Wednesday, February 10, 2010

What about those super bowl ads?

It’s pretty much common knowledge that the super bowl advertisements are in a league of their own. These ads are the most unique, the most expensive and the most talked-about. During the super bowl is when advertisers debut their new commercials, especially the commercials that are supposed to grab a viewer. Super bowl viewers expect that more than half of the commercials will be new. Another notable item is that people will watch the super bowl, only to watch the commercials.

In the past, there have been some famous commercials to make their debut during the super bowl. In 1984, there was a landmark commercial which introduced the Macintosh computer by maker Apple. In 1993, there was an ad where Michael Jordan and Larry Bird competed in a basketball shooting contest but, they had to do things like bounce the ball, “off the highway” and make the basket, “nothin’ but net” in a competition for some McDonald’s food. Finally, in 1995, there was the introduction of the Bud-Weis-Er frogs.

This year, it seemed like there were some recurring themes in the commercials throughout the super bowl. There were a number of commercials where animals were acting human. Denny’s had two commercials featuring chickens that were acting human. They were highlighting the “grand slam” breakfast. The badger playing the violin for was incredibly cute. Furthermore, there was even a commercial were humans were acting like dolphins for Emerald’s nuts and Pop-Secret.

There were a number of ads that featured men without pants on. The most notable of these showed men in their underwear and was sponsored by This made me want to NOT go to I hope I never work in that office, as well. I felt this commercial was in poor taste. Dockers also put out a commercial called, “I Wear No Pants.” This one made a little more sense to me. At least one can see why a pants company might use this theme in an ad of theirs.

My friend’s favorite commercial was, “Playing Nice.” This was a Doritos commercial where a little kid smacks his mother’s date, “Keep your hands off my mama. Keep your hands off my Doritos.” I really liked the commercials for Doritos more than any other sponsor. In “Funeral,” a guy is buried in Doritos while he watches sports. In “Dog Collar”, the dog is wearing a collar which will not allow him to bark so he takes it off and puts in on the man with the Doritos. Then the dog takes the Doritos. Of course the man can’t say anything because he gets shocked if he speaks. In “Tim’s Locker,” Tim goes after someone who stole Doritos out of his locker. He throws a Dorito into the throat of the innocent bystander. The Dorito is depicted as a sort of a weapon. I liked Doritos commercials the best. I felt they were the most interesting and innovative. They grabbed me as a viewer. I would want to buy the product; however, Doritos are not kosher so, I will not be consuming any Doritos as a result of this commercial.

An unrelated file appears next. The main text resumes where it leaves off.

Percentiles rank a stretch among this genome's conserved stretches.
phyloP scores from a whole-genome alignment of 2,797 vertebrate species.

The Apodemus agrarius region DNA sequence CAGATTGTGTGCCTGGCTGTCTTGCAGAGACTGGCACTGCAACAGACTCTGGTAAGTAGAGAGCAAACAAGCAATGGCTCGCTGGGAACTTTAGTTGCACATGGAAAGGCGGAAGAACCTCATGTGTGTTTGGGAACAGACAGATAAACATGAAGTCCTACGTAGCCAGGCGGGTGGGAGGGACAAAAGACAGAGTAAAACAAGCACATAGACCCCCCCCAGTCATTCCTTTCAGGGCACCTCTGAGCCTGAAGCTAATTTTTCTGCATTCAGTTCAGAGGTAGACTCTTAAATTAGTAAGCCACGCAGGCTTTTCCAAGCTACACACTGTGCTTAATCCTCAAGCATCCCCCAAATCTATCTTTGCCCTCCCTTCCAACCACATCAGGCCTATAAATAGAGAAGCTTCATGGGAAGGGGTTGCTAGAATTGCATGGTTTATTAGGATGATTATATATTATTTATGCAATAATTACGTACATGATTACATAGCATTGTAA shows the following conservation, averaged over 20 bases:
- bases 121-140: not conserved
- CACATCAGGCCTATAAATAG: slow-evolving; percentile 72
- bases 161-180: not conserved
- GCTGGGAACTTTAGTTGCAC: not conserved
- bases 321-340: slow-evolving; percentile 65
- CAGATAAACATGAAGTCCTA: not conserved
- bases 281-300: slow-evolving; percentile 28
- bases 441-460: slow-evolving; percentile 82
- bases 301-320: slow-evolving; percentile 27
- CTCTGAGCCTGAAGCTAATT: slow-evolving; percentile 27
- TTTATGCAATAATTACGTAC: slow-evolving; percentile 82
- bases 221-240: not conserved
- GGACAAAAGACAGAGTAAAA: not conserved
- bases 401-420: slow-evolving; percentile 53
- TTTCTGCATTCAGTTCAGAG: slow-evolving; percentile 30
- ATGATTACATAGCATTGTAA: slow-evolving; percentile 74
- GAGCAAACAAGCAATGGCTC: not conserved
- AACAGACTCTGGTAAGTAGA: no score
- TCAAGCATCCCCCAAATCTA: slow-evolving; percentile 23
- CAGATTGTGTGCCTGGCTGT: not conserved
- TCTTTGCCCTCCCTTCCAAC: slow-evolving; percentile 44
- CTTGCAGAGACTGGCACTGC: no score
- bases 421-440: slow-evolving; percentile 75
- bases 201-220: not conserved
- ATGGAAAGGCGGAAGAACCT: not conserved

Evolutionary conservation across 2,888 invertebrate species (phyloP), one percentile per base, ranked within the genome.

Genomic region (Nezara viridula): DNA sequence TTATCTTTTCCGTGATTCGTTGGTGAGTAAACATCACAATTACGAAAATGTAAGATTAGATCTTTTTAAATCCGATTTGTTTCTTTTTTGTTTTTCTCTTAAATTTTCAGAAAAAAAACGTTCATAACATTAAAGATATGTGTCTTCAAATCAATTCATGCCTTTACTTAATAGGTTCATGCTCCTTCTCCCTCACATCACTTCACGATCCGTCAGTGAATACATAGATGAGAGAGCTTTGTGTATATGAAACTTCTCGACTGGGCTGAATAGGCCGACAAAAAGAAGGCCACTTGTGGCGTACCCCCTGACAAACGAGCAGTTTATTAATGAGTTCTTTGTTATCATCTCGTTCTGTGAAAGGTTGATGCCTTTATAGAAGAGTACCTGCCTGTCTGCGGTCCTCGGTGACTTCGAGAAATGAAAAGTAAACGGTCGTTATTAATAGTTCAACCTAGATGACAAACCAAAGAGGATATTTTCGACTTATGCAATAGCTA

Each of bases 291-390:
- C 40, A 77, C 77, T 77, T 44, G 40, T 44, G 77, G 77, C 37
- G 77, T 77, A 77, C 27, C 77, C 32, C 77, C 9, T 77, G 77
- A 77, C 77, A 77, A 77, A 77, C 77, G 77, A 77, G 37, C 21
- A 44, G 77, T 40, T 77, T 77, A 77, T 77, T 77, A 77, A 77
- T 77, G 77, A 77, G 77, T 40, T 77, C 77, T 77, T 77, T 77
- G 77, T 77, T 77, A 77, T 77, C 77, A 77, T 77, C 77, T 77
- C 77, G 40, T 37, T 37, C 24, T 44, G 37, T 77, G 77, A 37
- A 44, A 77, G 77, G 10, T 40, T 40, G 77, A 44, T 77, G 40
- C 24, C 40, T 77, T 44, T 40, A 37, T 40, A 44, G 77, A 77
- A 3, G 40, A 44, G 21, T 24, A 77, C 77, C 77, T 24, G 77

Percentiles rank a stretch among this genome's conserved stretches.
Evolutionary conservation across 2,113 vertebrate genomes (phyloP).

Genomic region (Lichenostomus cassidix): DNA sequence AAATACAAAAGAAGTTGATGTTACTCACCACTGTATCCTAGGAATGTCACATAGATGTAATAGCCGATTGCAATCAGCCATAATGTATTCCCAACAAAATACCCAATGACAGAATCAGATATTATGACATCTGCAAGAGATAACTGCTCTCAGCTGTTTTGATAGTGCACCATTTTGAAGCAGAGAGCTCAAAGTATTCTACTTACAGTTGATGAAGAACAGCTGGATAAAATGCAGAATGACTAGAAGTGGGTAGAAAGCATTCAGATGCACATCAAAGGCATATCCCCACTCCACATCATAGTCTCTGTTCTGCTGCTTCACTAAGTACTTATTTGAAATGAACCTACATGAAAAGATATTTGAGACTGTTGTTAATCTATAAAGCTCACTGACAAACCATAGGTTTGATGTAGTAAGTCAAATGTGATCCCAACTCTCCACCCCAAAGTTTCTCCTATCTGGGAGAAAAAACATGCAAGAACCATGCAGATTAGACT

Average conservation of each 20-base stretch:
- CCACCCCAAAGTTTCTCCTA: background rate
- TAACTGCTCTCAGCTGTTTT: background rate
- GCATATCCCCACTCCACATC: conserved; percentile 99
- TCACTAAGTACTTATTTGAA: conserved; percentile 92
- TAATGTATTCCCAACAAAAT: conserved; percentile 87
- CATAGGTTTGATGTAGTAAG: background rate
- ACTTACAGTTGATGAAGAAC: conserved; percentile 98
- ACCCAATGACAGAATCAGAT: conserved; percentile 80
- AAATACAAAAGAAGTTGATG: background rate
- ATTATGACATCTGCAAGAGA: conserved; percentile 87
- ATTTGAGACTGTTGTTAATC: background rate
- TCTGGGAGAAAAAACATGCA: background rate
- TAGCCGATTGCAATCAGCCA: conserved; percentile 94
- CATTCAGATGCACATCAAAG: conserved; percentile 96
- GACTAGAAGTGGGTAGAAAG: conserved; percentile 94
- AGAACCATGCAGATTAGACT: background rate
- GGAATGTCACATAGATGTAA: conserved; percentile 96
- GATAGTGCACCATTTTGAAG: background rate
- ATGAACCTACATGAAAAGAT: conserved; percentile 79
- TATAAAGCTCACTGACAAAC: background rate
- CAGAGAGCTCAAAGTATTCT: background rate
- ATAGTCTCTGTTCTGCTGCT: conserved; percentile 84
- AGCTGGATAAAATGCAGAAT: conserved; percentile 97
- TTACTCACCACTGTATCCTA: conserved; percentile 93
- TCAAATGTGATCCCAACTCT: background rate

While I liked the Dorito commercials the best, there were other commercials that I noticed because of their marketing angle but, didn’t necessarily like. For example, the commercial, “Comfortable Skin” which I thought was a little too feminine to reach most of the male audience. My friend turned to her husband after the commercial and asked him if he grew a vagina watching it. This is an ongoing joke because he overheard men discussing skin care products in the barber shop, of all places. He said it was so bad he grew a vagina just overhearing it. It doesn’t seem to me that men would be attracted to a product with a commercial like this. The commercial starts with a man at birth. It then shows the man getting married and having three babies followed by his wife sending him out to check on a noise with a flashlight. Women would like this ad. I don’t think men would. Usually putting babies in a commercial is done when women were the target audience, not men. Women would like the idea of sending their man out to check on a noise. All four of us watching the commercial felt this way. I think a better angle and strategy would have been to show a man playing in the mud with his teenage son but, still-looking young. Then he uses their “manly” product to wash of this dirt he acquired in a manly fashion. The fact that he was spending time with his teenage son would draw in the girlfriend or wife who might buy the product for him.